Each year we conclude Transgender Awareness Week with a day of great significance, Transgender Day of Remembrance. A day to honour those in the transgender and gender diverse community who have lost their lives due to acts of transphobic violence. Vigils are held across the world where community members and activists display or read a list of lives lost around the world over the past 12 months. This annual event is significant to the transgender community as it draws attention to the continued discrimination faced by its members and provides perspective to those who do not have lived experience of being transgender.
To mark this event, a member of SHINE SA’s Gender Connect team shares their coming out journey.
On 20 November 2018, I came to the realization that I no longer had to continue to “front” about who I was, and it was time to publicly come out. It was also International Transgender Day of Remembrance.
Nearly three years later, I look back and remember all the things that have happened since that time has passed. I’ve discovered a career in Peer Work, where I have been able to support others like myself, I’ve made legitimate friends who care about my wellbeing and I’ve found love. I’ve made some inroads.
I’m not going to pretend that my life is easier now compared to back then though, because it isn’t. It’s just different. I have new problems. The way society sees me as an individual is different than before, and I find that I must take refuge in appearing more ‘inconspicuous’ than I would like to these days. Despite this, I consider myself very lucky because there are many others who have had to face a stormfront of bigotry, violence and hate and the waves have not been as kind to them.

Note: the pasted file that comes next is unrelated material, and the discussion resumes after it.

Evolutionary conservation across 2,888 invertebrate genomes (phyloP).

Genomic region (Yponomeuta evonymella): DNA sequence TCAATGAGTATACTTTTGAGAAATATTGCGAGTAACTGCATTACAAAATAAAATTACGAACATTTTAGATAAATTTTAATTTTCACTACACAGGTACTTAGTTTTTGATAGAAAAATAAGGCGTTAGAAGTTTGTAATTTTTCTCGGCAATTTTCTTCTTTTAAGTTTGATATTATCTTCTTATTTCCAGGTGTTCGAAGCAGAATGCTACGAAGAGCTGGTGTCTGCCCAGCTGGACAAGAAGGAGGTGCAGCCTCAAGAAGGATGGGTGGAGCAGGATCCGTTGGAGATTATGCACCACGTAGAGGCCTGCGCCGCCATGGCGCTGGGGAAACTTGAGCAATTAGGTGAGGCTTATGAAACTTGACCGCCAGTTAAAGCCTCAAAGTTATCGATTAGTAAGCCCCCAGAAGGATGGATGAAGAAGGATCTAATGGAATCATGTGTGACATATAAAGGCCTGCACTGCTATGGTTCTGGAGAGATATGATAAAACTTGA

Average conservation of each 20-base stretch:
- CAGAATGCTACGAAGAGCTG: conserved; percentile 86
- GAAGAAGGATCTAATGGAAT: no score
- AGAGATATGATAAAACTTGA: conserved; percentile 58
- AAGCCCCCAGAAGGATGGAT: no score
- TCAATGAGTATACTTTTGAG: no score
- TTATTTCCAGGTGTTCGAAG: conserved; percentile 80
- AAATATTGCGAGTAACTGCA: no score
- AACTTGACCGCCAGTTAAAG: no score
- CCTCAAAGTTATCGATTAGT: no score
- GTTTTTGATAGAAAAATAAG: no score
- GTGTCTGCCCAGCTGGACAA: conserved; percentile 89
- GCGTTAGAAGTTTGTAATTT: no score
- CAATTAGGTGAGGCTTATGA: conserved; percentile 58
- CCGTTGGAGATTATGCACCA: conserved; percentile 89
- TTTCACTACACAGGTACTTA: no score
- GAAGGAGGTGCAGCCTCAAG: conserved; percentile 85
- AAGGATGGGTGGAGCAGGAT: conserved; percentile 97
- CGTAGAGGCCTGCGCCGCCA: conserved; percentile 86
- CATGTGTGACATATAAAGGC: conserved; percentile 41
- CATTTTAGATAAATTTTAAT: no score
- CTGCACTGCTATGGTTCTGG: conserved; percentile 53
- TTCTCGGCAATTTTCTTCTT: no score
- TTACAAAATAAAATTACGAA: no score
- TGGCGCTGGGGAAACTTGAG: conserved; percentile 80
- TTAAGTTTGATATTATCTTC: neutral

I remember back then when I first made that fateful Facebook post that the best way I could remember and honor the people who we have lost in the past was by trying to live as authentically as I can. I now actively support the community by providing peer support and creating safe spaces both individually and within community groups… it all helps at the end of the day.
I may not be as vocal as some of the advocates from our community, nor may I be as knowledgeable as some of our elders, but I’m confident enough to say that I’ve found my space in “all this” and very thankful that I’ve been able to find such a space. A space not everyone has the privilege of finding, and I remember those who died before getting that chance themselves.
We encourage people to read Minus18’s list on how to be a trans ally and consider how you and your communities can celebrate trans and gender diverse people.
Where to find support?
SHINE SA offers a Gender Wellbeing Service which is a free peer-based service for those who identify or support someone that is trans, gender diverse or gender questioning in the Metropolitan Adelaide area. For those who live or work in rural or regional SA please visit this service via Gender Connect Country SA.
SHINE SA also provides education opportunities, useful links and resources for individuals and organisations that want to encourage and support diversity. Visit SHINE SA’s Sexual & Gender Diversity page for more information.
Local group TransMascSA has also created a few helpful fact sheets that can help encourage safer conversation skills around trans identities and experiences as well as language guides and other resources. You can read it on the Trans Health SA page here.